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Voice calls from planes: A social debate, not a technology dilemma

FCC to allow public comment on removing an in-flight calling ban, but U.S. airlines say passengers don't want voice calls

December 13, 2013 01:59 PM ET

Computerworld - Making voice calls via cell phone aboard a plane doesn't hold much interest for U.S. airline passengers or airlines, but there isn't a technological reason to ban them, according to federal authorities.

The debate over making voice calls at 35,000 feet has become like so many debates with technology: Sure, we can do it, but do we want to?

In essence, whether voice calls are banned on planes comes down to a behavioral discussion and not one about technology.

"This is now a political and social question and not one of technology," said Jack Gold, an analyst at J. Gold Associates. "I personally would not want people talking loudly and incessantly during a six-plus hour trip, and I'm betting most airlines will ban in-flight calls in the U.S. because they are worried it will anger their passengers."

U.S. Transportation Secretary Anthony Foxx this week said that voice call concerns have been aired by airlines, travelers, flight attendants and even members of Congress. "I am concerned ... as well," he said in a statement. The Department of Transportation oversees the U.S. aviation industry.

On Thursday, the Federal Communications Commission voted 3 to 2 to start a long public comment period to consider removing a 22-year-old FCC prohibition on phone calls during flights over concerns they would interfere with cellular networks on the ground.

FCC Chairman Thomas Wheeler voted in the majority, saying there is new on-board technology that prevents ground interference and renders the FCC restriction unnecessary. The restriction would remain in place if any airplane didn't have the new equipment to manage cellular signals installed on its planes.

Wheeler conceded in a statement, "I don't want the person in the seat next to me yapping at 35,000 feet any more than anyone else." But he added that removing the prohibition would be a de-regulatory move that "gets the government out from between airlines and their passengers...the free market works best to determine the appropriate outcome."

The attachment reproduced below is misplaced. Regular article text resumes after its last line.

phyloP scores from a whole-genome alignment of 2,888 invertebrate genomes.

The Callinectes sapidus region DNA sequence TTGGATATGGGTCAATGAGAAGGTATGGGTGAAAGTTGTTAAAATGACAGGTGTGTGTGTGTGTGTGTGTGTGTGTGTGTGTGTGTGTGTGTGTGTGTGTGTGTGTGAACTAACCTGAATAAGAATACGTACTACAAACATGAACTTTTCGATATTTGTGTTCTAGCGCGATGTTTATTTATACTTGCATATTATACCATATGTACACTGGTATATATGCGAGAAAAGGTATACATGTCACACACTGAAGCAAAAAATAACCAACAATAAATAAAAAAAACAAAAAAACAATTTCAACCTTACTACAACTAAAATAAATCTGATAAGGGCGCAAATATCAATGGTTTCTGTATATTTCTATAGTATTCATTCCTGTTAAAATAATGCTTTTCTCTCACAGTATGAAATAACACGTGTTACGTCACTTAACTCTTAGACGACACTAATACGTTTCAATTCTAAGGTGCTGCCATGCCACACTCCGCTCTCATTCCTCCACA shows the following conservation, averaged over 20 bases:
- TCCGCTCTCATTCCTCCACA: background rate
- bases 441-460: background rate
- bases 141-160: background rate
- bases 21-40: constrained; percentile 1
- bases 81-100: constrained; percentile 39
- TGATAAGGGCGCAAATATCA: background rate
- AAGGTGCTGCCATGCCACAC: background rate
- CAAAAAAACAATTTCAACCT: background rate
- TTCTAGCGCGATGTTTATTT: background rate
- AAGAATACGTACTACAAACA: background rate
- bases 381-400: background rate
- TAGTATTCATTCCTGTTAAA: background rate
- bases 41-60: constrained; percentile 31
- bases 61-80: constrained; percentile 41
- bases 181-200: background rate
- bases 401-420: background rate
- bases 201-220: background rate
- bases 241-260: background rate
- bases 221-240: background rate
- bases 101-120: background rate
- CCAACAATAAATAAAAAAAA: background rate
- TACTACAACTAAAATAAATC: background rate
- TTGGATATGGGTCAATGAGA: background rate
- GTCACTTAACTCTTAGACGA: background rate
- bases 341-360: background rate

Wheeler said the DOT would be the body to address "behavioral issues" related to phone calls on planes, not the FCC.

However, at the FCC hearing when the vote was taken, Commissioner Jessica Rosenworcel voted with the majority to let the public comment period start, but said she doesn't ultimately support removing the FCC prohibition on calls, and asserted that the FCC's role goes beyond acting only as technicians. She envisioned a future time when planes will have "quiet" sections that cost more than areas of the plane where calls are allowed, and said the FCC would be adding to that cost burden.

A poll released this week by the Associated Press and GfK found that 48% of Americans oppose allowing cell phones for voice calls during flights, while 19% support it. Thirty percent were undecided.

Southwest Airlines CEO Gary Kelly said Friday that 60% of Southwest's passengers in surveys oppose voice calls during flights. "The vast majority of our customers don't want cell phone calls in flight," he said during an interview on CBS This Morning. "If our customers don't want it, our employees won't want it either. It's an inconvenience to be in such close quarters and overhearing a loud conversation ... It's not a significant safety question at all."

Delta Air Lines has cited overwhelming customer opposition to voice calls on planes and has a ban against such calls. Other airlines have said they are studying the issue.

U.S. House and Senate lawmakers have introduced legislation to ban passengers from talking on cell phones during flights. One measure to limit device use, introduced by Sens. Lamar Alexander (R-Tenn.) and Dianne Feinstein (D-Calif.), is called the Commercial Flight Courtesy Act.



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